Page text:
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6 Tricks Used to Sell Junk Food

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6 Tricks Used to Sell Junk Food

The nation’s largest producer of baby carrots launched an advertising campaign earlier this year positioning baby carrots as the extreme new junk food. The send-up includes all the bells and whistles you might expect from the worst of seductive junk-food advertisers, replete with fancy new “junk food packaging.” It’s hilarious, but one has to wonder what this says about the efficacy of junk-food marketing. As in, if carrots are adopting these tactics, something must be working. And working well! According to the Federal Trade Commission, food makers spend $1.6 billion annually to reach children through advertising; while obesity statistics show that 34 percent of adults and 17 percent of children are now classified as obese.

While many of the large-scale food production companies are leaning toward wellness initiatives, is the food industry really moving in the right direction, or are those just marketing ruses? Ultimately, makers of junk food have goals to meet and shareholders to please—can they really be spending millions of dollars trying to encourage people to eat less of their products? Me thinks, a big, fat, salty, sugary “no.” Here are some of the tricks the junk food industry uses to subtly sway us into buying their wares.

1. Misleading labels
You’d think with all the regulations we have that labeling would be pretty straightforward—but if there’s a workaround, there’s a marketing department that will find it. Here are a few labeling tricks to look for.

• Ingredients
This is a tricky one, duping even the savviest of label scourers. Most of us know that ingredients are listed in order from most to least and we’ll look to see where, say, sugars or fats are listed in the order. But, ingredient groups aren’t required to be listed together. So, for example, an item could contain corn syrup, cane sugar, and fructose in seemingly minor quantities toward the bottom of the list–but if you combined them together in a general group of “sugar,” they quickly move to the top.

• “Made With Whole Grains”
We keep hearing about the importance of eating whole grains, but just because a product touts that it is “made with” or “contains” whole grains doesn’t mean that whole grains make up the bulk of it. Many grain-based junk food items are predominantly made with refined grains, with a spattering of whole grains thrown in for labeling credibility. Check to see where on the ingredient list the word “whole” is. If the first ingredient is “whole” wheat flour (or other grain), you’re in luck. If it’s way down the list, you’ve been punked.

• Serving Size
Serving size has nothing to do with the ingredients list, but it can have a dramatic effect on the nutrition panel. By divvying up a serving into several smaller servings, the less desirable nutritional elements (calories, sodium, fat, sugar, etc) are significantly reduced.

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Melissa Breyer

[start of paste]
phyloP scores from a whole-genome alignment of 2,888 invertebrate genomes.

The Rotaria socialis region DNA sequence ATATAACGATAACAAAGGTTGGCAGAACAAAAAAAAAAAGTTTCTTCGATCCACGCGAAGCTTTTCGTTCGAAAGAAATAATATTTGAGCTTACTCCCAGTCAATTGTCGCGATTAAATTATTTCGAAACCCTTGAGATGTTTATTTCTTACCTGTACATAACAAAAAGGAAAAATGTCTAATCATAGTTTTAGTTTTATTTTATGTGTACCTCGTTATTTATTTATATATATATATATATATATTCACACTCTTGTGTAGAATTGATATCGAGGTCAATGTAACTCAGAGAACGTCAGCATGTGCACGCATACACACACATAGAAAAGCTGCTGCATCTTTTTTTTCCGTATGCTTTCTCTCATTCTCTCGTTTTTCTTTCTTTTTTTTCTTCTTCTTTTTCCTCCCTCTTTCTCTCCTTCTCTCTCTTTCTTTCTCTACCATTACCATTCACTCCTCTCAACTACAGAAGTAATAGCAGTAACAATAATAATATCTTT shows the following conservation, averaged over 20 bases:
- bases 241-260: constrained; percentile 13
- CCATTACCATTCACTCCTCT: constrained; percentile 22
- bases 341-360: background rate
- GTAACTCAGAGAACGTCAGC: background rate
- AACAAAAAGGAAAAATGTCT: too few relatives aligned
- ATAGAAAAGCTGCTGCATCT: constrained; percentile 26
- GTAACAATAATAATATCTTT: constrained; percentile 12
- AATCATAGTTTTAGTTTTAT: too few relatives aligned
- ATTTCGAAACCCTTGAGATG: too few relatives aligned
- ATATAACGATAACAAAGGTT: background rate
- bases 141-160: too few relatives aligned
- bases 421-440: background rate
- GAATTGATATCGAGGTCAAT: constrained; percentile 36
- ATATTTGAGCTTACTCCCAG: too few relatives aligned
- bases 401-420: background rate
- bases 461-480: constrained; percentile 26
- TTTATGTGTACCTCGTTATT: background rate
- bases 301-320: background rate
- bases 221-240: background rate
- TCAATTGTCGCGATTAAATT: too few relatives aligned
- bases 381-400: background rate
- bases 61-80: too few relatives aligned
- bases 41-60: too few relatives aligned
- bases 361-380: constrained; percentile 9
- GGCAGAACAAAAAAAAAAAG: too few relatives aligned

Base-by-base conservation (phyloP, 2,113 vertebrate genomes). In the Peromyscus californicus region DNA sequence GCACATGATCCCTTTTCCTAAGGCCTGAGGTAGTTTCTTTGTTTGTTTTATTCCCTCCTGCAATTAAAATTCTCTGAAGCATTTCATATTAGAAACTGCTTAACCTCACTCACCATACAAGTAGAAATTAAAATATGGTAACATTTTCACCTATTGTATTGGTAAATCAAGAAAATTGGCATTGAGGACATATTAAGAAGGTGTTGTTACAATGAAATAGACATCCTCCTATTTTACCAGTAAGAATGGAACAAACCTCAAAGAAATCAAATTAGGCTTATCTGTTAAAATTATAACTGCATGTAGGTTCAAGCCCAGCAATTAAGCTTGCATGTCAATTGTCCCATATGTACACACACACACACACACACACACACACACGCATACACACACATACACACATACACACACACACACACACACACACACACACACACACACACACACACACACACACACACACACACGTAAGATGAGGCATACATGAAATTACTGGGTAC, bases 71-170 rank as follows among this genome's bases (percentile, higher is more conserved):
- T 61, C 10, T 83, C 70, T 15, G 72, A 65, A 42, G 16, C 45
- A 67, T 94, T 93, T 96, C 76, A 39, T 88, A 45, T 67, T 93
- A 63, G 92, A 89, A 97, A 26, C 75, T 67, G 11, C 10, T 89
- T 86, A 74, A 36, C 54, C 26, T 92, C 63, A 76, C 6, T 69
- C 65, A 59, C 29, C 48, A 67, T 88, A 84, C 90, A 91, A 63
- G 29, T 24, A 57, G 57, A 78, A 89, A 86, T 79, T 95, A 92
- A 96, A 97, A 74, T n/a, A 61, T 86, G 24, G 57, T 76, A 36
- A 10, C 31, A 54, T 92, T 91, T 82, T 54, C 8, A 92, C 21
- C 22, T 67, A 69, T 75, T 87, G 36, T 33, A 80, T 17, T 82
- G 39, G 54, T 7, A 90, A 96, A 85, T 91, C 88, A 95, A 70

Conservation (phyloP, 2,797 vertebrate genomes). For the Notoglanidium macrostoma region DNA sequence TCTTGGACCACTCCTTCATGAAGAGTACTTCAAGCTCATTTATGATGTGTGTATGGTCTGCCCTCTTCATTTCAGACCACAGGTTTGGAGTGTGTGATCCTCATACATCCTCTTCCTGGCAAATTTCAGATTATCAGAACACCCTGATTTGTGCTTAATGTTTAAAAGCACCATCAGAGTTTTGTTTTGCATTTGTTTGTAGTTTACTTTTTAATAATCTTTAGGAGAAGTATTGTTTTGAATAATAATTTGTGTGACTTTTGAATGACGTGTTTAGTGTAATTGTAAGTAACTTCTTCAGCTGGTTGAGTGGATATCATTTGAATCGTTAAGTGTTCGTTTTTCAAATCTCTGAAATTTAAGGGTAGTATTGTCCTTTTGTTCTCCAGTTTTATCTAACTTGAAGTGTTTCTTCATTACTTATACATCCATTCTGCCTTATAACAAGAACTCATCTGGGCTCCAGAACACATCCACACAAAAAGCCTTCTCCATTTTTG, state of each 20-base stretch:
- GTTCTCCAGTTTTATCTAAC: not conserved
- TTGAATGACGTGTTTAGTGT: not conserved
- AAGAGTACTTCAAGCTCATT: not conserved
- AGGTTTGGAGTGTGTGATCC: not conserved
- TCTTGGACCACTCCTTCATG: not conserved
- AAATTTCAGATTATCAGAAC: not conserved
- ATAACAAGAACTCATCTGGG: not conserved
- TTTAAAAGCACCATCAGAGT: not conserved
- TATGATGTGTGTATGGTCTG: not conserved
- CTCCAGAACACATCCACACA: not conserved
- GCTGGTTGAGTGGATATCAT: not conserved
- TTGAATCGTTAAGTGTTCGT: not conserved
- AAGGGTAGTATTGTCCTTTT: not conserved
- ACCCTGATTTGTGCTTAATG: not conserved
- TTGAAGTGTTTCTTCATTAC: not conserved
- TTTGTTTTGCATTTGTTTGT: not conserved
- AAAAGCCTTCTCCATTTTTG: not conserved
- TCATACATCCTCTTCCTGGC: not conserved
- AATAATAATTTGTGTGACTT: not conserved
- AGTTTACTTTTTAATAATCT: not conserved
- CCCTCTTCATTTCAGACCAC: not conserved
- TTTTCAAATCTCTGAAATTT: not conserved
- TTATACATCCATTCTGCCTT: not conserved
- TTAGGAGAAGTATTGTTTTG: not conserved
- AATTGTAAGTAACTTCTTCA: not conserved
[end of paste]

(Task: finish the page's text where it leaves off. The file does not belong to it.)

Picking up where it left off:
Melissa Breyer is a writer and editor with a background in sustainable living, specializing in food, science and design. She is the co-author of True Food (National Geographic) and has edited and written for regional and international books and periodicals, including The New York Times Magazine. Melissa lives in Brooklyn, NY.


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6:59AM PST on Nov 7, 2013

3 yrs later, this is still an important reminder. Thanks for sharing.

5:59PM PDT on Jun 24, 2011

Kudos on this subject! This should really be a "crime", but we just accept it as "status quo". Wake up....feed your children and family well, plant food and fruit!

3:52AM PDT on May 12, 2011

I think it starts with what people eat at home, if I go to McDonald's or Burger King I always get an orange juice to drink, it's much smaller than a large soda but much healthier. Restaurants or food manufactures will make and sell what people want to buy or they go out of business. Put the blame where it belongs.

7:00AM PDT on Mar 28, 2011

wow noted thx.

1:26PM PST on Mar 5, 2011

This is almost unbelievable no wonder there are so many obese US citizens, these food manufacturers are pure evil.

11:45AM PST on Feb 1, 2011

Interesting. And it's our job as consumers to not fall prey to these marketng techniques and to just say "no."

7:48AM PST on Dec 29, 2010

loved the new baby carrot packaging

8:20PM PST on Dec 14, 2010

thanx for article

9:08AM PST on Nov 22, 2010

wow, good! I've wondered why people buy unhealthy foods...

10:22AM PST on Nov 21, 2010

i try not to eat junk food. its hard to give up at first but if u dont eat it for awhile i found that when u go back and try to eat junk it tastes gross and u feel sick. i feel so much better when im not filling my body with junk

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Disclaimer: The views expressed above are solely those of the author and may not reflect those of
Care2, Inc., its employees or advertisers.

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